Selfie leads to mental health issues
By Khaama Press - Wed Jan 25 2017, 8:40 am
By: Asad Ziar
Selfie is a selfportrait photograph, typically taken with a digital camera or smartphone held in the hand or supported by a selfie stick. Selfies are often shared on social networking services such as Facebook, Instagram and Twitter. Most selfies are taken with a camera held at arm’s length or pointed at a mirror. A selfie stick can be used to place the camera farther away from the subject, allowing the camera to see more around them.
In October 1839, Robert Cornelius took a portrait of himself outside of the family store. The daguerreotype (a photograph taken by an early photographic process) produced is an off-center portrait of a man with crossed arms and tousled hair. The self-portrait of Robert Cornelius is the oldest known existing selfie of a human in the in world. Crnelius owned two photographic studios in the United States from 1841 to 1843, but as the art of photography grew and more photographers opened photographic studios, Cornelius returned back to his family gas and lighting business.
Selfie has direct connection with social media and as the usage of social media grew , the word “ Selfie “ became more common and more people started taking selfies . An estimated two billion photos are uploaded to Facebook, Twitter, Instagram and WhatsApp every day, with millions of them selfies.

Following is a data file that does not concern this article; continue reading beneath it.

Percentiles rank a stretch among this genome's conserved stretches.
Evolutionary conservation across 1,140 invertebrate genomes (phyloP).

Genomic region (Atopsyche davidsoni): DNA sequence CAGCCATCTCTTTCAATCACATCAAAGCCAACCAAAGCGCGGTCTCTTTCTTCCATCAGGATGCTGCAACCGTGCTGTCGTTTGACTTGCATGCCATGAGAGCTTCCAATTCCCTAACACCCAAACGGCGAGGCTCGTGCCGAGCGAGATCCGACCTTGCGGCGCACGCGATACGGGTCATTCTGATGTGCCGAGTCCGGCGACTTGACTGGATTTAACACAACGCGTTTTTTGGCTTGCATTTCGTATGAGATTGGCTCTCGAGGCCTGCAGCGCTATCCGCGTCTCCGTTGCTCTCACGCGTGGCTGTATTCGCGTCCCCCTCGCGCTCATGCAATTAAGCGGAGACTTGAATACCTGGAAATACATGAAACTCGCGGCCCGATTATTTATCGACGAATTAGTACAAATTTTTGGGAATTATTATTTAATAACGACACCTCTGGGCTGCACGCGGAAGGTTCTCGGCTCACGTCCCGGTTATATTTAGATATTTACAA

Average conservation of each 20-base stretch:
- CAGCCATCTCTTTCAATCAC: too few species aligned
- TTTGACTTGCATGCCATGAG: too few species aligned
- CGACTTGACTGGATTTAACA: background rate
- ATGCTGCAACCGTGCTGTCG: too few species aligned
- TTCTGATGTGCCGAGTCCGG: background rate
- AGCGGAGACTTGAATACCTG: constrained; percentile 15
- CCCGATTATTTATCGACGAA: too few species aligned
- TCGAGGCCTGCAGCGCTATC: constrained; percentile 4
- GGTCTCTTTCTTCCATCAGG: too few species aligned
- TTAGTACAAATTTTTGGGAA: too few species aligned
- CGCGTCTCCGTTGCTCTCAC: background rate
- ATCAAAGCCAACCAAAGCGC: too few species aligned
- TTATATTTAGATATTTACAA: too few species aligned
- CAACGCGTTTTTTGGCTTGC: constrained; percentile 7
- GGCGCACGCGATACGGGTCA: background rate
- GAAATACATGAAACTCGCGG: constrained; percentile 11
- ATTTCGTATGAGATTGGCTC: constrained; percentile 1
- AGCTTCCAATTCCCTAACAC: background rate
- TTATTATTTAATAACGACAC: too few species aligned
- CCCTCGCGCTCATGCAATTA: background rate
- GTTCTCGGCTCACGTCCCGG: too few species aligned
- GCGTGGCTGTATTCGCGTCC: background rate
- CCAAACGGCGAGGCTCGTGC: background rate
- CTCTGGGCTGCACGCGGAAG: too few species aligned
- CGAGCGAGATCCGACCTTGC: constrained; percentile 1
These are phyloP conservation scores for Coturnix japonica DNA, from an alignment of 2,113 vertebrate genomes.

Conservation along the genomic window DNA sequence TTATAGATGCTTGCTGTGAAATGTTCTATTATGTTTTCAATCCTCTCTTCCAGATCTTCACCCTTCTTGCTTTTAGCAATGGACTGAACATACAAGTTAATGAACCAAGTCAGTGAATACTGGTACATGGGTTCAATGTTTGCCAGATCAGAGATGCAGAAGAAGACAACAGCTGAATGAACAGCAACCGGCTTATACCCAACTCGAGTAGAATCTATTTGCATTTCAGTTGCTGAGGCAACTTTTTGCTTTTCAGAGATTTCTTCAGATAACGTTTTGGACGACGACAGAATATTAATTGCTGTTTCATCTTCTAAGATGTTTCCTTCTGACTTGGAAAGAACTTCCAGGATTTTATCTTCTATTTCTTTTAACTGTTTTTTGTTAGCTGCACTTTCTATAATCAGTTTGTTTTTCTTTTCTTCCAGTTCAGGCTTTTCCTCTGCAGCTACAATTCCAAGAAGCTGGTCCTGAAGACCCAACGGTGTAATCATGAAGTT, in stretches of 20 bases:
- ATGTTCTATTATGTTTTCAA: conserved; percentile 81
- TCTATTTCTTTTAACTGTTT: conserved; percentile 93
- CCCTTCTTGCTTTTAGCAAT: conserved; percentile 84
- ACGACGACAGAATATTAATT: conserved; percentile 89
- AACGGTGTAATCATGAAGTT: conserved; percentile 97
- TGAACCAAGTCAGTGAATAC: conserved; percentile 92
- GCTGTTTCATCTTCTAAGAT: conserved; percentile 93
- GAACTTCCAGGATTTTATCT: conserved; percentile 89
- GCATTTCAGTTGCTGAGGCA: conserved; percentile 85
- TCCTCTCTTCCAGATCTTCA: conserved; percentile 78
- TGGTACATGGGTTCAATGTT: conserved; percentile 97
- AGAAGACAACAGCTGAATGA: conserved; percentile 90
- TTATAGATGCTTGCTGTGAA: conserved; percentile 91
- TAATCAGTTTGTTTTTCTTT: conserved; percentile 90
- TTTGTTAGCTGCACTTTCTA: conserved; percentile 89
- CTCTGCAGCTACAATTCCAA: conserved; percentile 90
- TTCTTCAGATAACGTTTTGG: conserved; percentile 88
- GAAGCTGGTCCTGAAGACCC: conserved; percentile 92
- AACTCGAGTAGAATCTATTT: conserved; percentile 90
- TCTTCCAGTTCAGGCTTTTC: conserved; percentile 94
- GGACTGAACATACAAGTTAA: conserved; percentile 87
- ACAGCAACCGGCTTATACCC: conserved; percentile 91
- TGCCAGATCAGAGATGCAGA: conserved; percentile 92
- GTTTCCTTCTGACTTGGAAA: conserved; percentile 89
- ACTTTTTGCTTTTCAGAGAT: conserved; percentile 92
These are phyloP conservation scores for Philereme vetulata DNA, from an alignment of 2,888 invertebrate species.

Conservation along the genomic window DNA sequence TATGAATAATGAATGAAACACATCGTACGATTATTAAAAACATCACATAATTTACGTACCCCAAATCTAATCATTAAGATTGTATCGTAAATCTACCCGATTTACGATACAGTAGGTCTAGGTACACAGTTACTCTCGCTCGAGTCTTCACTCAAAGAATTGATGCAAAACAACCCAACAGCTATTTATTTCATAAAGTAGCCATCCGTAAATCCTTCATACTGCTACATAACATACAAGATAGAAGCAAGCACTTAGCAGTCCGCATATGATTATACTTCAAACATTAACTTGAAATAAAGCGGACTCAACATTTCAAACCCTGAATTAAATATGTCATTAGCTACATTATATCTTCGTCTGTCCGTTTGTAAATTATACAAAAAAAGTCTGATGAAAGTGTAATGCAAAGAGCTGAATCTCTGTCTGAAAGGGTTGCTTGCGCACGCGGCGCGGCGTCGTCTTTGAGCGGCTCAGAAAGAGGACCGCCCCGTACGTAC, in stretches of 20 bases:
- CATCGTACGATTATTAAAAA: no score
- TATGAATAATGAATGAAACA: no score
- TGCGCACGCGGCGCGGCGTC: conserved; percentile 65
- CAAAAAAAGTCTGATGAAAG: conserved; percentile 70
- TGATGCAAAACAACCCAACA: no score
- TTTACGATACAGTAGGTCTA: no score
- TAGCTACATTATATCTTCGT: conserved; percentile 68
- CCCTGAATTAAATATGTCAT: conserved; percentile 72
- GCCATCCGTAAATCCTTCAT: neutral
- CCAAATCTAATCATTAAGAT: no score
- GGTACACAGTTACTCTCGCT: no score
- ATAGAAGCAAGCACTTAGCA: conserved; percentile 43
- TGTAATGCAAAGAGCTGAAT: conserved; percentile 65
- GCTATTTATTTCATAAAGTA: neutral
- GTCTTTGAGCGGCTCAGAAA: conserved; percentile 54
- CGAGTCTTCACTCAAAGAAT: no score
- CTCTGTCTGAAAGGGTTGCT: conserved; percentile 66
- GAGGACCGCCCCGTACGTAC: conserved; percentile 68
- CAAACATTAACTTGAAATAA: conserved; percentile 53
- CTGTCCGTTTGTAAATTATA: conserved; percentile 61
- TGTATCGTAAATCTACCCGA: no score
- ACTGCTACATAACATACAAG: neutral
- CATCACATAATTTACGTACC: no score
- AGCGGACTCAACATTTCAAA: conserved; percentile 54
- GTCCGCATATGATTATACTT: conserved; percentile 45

The first known social media site, Six Degree was launched in 1997 which enabled users to upload profiles and make friends. It allowed users for the first time to upload selfies on computer technologies that permits the creating and sharing of information, ideas, interests and other forms of expressions via virtual networks. Sites like MySpace and LinkedIn gained popularity in the early 2000s .Facebook and Twitter came out in 2005, creating an entirely new way for people to communicate, post pictures and videos and share with each other across the world. These sites remain some of the most popular social networks on the Internet.
Oxford English Dictionary elected “selfie” as word of the year in 2013 after research showed its frequency of use had soared 17,000 per cent in 12 months, today selfie addiction is listed as a mental illness, psychologists fear that the search for the perfect selfie could lead to serious health problems.The selfie craze has swept social media over the past seven years, everyone is taking selfies if it is the president, celebrity, scientist, businessmen, teacher or student even Pope Francis is posting shots online and there is no harm in taking one or two selfies every once in a while, when selfies become part of your daily habit and take up more time than they should, it could be a sign of a deeper underlying issue.